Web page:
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Girl’s welfare, safeguarding and the professionalisation of women’s youth football S&T79

  • School: School of Science and Technology
  • Study mode(s): Full-time / Part-time
  • Starting: 2022
  • Funding: UK student / EU student (non-UK) / International student (non-EU) / Fully-funded

Overview

NTU's Fully-funded PhD Studentship Scheme 2022

This PhD study explores matters of safety and safeguarding in women’s youth football in the UK. The last year has seen prominent UK-wide debates about women’s safety in work, public, and digital spaces, and the safeguarding of girls in schools. Heightened awareness of the extent of abuse and harassment across UK institutions and in public life has given rise to national conversations about inequality, discrimination, violence, and overt and subtle forms of abuse faced by women and girls in these contexts. The role of sport and exercise is increasingly featured in these debates, mostly through calls for sport to “acknowledge its duty to address the issue of violence against women” (Telegraph, March 31, 2021). Sport, though, has been dogged with issues of safety and safeguarding, with non-recent child sexual abuse in youth boys’ football one of the highest profile cases of negligence (The Sheldon Report, 2021).

Football is the largest sport for women and girls in the UK. The professionalisation of women’s football in the UK has accelerated greatly in the past decade (Bowes and Culvin, 2021), yet questions of safeguarding in this newly professionalising domain are comparatively under-researched in relation to men’s youth football (Platts, 2009; Brackenridge, 2010; Platts and Smith, 2013). Such research is especially pressing given the speed of professionalisation in women’s football, and the issues that are beginning to be documented (Culvin, 2021), specifically around the inadequacy of gender-specific policy and practice. As the sport progresses, there has been more formal development of elite girl’s football, via Regional Talent Centres. With more girls engaged in football, and following pathways of excellence, there is a need to investigate the environment in which they operate from the perspective of child welfare and safeguarding.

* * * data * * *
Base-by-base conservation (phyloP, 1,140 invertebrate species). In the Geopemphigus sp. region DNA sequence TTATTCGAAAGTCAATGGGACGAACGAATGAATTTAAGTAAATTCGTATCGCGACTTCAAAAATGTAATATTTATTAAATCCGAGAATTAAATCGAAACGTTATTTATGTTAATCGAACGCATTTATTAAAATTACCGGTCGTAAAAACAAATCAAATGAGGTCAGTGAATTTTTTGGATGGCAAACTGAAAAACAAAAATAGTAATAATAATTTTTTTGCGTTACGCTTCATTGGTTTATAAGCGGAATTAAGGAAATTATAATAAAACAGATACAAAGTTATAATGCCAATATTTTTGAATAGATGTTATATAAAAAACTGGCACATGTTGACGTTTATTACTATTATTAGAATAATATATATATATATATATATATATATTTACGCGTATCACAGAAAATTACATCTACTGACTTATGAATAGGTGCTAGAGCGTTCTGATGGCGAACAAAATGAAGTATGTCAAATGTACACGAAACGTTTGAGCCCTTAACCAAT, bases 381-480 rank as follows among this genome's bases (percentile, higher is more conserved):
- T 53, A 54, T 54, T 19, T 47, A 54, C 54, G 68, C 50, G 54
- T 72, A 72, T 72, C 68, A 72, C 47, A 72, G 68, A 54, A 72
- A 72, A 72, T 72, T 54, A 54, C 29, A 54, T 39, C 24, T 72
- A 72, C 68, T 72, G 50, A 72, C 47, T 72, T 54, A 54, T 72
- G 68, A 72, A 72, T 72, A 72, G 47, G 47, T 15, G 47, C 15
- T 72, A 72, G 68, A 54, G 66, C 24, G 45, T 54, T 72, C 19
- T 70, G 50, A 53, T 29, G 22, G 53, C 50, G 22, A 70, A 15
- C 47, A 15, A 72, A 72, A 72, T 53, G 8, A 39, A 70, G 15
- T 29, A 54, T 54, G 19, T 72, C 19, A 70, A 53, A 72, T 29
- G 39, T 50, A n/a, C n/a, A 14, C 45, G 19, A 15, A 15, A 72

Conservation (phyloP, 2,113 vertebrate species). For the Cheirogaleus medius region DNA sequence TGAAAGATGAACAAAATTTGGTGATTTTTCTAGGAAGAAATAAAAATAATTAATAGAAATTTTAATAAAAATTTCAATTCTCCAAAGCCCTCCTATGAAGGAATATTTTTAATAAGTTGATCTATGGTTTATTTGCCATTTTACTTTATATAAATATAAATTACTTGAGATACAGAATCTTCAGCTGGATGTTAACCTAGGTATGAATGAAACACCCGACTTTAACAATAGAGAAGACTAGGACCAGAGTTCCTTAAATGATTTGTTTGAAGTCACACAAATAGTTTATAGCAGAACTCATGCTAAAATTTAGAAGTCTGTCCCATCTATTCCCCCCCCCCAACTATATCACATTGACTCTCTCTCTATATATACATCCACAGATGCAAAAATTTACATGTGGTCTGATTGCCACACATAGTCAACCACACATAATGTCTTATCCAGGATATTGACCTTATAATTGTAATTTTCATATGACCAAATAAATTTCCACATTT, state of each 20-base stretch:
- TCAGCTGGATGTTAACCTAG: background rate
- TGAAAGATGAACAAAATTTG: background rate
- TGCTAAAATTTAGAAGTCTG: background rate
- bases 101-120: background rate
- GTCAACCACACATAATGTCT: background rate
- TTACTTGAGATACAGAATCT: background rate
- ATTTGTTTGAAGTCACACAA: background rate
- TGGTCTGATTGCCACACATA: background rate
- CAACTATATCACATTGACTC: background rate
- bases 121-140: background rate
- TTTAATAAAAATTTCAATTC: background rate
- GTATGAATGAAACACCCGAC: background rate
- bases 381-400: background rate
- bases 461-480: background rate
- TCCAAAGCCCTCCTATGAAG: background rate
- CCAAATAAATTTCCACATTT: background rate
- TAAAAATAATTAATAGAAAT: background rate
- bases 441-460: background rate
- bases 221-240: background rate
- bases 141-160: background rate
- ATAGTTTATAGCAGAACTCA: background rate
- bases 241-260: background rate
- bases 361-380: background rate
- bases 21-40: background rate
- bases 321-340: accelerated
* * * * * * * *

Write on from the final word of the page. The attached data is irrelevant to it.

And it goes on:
The aims of this research are as follows:

  • Analyse education, policy and practice in child welfare and safeguarding at women’s youth football level in England.
  • Examine the experiences of child welfare and safeguarding in women’s youth football from the perspectives of both athletes and parents
  • Make recommendations to inform education, policy and practice in women’s youth football regarding child welfare and safeguarding.

Candidates with interests and experience in the sociologies of sport, gender, youth, and related areas, are encouraged to apply for this fully-funded PhD studentship. Interested candidates should Dr. Ali Bowes and/or Dr. Gavin Weedon with questions about the project and for guidance on preparing their application.

School strategic research priority

This project aligns with the University and the School of Science and Technology’s Health and Well-Being research theme through its focus on well-being, welfare and safety of young women and girls operating in football. More specifically within the Sport, Health and Performance Enhancement research centre, which aims to investigate societal impact of sport and exercise for human performance, health and well-being, this project aligns with the Sport and Society Research Group’s commitment to social justice-oriented research.

Entry qualifications

For the eligibility criteria, visit our studentship application page.

How to apply

For guidance and to make an application, please visit our studentship application page. The application deadline is Friday 14 January 2022.

Fees and funding

This is part of NTU's 2022 fully-funded PhD Studentship Scheme.

Guidance and support

Download our full applicant guidance notes for more information.

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